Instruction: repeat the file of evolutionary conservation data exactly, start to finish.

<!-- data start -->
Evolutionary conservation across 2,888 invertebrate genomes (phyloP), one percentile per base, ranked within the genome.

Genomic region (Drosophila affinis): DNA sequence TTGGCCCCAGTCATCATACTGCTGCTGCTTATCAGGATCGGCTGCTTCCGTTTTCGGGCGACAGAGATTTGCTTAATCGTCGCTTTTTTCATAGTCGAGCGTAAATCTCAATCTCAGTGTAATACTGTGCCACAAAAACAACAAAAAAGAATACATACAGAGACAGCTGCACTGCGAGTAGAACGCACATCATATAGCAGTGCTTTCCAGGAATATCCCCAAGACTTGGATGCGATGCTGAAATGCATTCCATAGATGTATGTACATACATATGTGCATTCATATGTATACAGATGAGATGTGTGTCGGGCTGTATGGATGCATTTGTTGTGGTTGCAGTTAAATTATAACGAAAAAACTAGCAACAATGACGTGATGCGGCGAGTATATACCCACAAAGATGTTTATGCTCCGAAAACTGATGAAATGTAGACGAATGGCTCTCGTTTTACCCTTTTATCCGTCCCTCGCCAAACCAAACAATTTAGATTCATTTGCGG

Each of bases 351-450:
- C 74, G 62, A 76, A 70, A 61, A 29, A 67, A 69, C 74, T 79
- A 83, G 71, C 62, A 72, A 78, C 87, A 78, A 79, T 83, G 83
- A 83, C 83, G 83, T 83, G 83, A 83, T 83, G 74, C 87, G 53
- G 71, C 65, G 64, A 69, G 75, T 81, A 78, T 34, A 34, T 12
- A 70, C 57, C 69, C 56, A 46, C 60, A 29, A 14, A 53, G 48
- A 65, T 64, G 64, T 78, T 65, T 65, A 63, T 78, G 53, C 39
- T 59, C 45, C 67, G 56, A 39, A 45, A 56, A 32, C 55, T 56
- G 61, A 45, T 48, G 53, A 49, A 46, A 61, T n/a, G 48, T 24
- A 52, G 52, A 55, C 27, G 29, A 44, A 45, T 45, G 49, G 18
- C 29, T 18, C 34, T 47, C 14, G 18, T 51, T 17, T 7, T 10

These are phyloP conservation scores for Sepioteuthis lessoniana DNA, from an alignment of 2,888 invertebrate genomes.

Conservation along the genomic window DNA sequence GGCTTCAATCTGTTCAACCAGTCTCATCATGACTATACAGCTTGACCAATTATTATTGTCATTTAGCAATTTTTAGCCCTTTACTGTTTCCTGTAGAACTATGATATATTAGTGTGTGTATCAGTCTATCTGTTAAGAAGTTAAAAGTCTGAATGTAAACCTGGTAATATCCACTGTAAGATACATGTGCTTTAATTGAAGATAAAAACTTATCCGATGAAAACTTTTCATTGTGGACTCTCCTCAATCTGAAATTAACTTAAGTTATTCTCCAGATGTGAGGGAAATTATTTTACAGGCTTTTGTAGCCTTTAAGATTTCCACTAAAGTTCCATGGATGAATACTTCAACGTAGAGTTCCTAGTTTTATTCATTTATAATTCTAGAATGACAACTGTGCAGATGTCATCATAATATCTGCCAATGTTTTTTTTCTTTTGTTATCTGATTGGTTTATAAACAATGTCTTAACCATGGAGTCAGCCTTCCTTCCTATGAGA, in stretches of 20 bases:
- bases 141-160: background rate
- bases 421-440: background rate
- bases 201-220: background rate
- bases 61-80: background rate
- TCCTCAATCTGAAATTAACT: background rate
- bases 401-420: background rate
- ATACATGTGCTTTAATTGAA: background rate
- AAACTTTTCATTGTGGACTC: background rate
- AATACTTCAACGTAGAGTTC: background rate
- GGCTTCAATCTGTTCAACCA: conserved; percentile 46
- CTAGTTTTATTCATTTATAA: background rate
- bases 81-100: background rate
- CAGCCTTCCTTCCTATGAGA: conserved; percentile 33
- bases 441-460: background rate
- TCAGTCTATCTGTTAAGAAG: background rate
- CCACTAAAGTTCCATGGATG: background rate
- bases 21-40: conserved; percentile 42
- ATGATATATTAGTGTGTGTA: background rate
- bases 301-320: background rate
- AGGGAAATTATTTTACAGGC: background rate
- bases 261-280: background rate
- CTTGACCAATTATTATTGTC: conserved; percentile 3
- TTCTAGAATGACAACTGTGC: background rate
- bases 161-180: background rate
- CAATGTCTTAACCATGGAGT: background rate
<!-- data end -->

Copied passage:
Evolutionary conservation across 2,888 invertebrate genomes (phyloP), one percentile per base, ranked within the genome.

Genomic region (Drosophila affinis): DNA sequence TTGGCCCCAGTCATCATACTGCTGCTGCTTATCAGGATCGGCTGCTTCCGTTTTCGGGCGACAGAGATTTGCTTAATCGTCGCTTTTTTCATAGTCGAGCGTAAATCTCAATCTCAGTGTAATACTGTGCCACAAAAACAACAAAAAAGAATACATACAGAGACAGCTGCACTGCGAGTAGAACGCACATCATATAGCAGTGCTTTCCAGGAATATCCCCAAGACTTGGATGCGATGCTGAAATGCATTCCATAGATGTATGTACATACATATGTGCATTCATATGTATACAGATGAGATGTGTGTCGGGCTGTATGGATGCATTTGTTGTGGTTGCAGTTAAATTATAACGAAAAAACTAGCAACAATGACGTGATGCGGCGAGTATATACCCACAAAGATGTTTATGCTCCGAAAACTGATGAAATGTAGACGAATGGCTCTCGTTTTACCCTTTTATCCGTCCCTCGCCAAACCAAACAATTTAGATTCATTTGCGG

Each of bases 351-450:
- C 74, G 62, A 76, A 70, A 61, A 29, A 67, A 69, C 74, T 79
- A 83, G 71, C 62, A 72, A 78, C 87, A 78, A 79, T 83, G 83
- A 83, C 83, G 83, T 83, G 83, A 83, T 83, G 74, C 87, G 53
- G 71, C 65, G 64, A 69, G 75, T 81, A 78, T 34, A 34, T 12
- A 70, C 57, C 69, C 56, A 46, C 60, A 29, A 14, A 53, G 48
- A 65, T 64, G 64, T 78, T 65, T 65, A 63, T 78, G 53, C 39
- T 59, C 45, C 67, G 56, A 39, A 45, A 56, A 32, C 55, T 56
- G 61, A 45, T 48, G 53, A 49, A 46, A 61, T n/a, G 48, T 24
- A 52, G 52, A 55, C 27, G 29, A 44, A 45, T 45, G 49, G 18
- C 29, T 18, C 34, T 47, C 14, G 18, T 51, T 17, T 7, T 10

These are phyloP conservation scores for Sepioteuthis lessoniana DNA, from an alignment of 2,888 invertebrate genomes.

Conservation along the genomic window DNA sequence GGCTTCAATCTGTTCAACCAGTCTCATCATGACTATACAGCTTGACCAATTATTATTGTCATTTAGCAATTTTTAGCCCTTTACTGTTTCCTGTAGAACTATGATATATTAGTGTGTGTATCAGTCTATCTGTTAAGAAGTTAAAAGTCTGAATGTAAACCTGGTAATATCCACTGTAAGATACATGTGCTTTAATTGAAGATAAAAACTTATCCGATGAAAACTTTTCATTGTGGACTCTCCTCAATCTGAAATTAACTTAAGTTATTCTCCAGATGTGAGGGAAATTATTTTACAGGCTTTTGTAGCCTTTAAGATTTCCACTAAAGTTCCATGGATGAATACTTCAACGTAGAGTTCCTAGTTTTATTCATTTATAATTCTAGAATGACAACTGTGCAGATGTCATCATAATATCTGCCAATGTTTTTTTTCTTTTGTTATCTGATTGGTTTATAAACAATGTCTTAACCATGGAGTCAGCCTTCCTTCCTATGAGA, in stretches of 20 bases:
- bases 141-160: background rate
- bases 421-440: background rate
- bases 201-220: background rate
- bases 61-80: background rate
- TCCTCAATCTGAAATTAACT: background rate
- bases 401-420: background rate
- ATACATGTGCTTTAATTGAA: background rate
- AAACTTTTCATTGTGGACTC: background rate
- AATACTTCAACGTAGAGTTC: background rate
- GGCTTCAATCTGTTCAACCA: conserved; percentile 46
- CTAGTTTTATTCATTTATAA: background rate
- bases 81-100: background rate
- CAGCCTTCCTTCCTATGAGA: conserved; percentile 33
- bases 441-460: background rate
- TCAGTCTATCTGTTAAGAAG: background rate
- CCACTAAAGTTCCATGGATG: background rate
- bases 21-40: conserved; percentile 42
- ATGATATATTAGTGTGTGTA: background rate
- bases 301-320: background rate
- AGGGAAATTATTTTACAGGC: background rate
- bases 261-280: background rate
- CTTGACCAATTATTATTGTC: conserved; percentile 3
- TTCTAGAATGACAACTGTGC: background rate
- bases 161-180: background rate
- CAATGTCTTAACCATGGAGT: background rate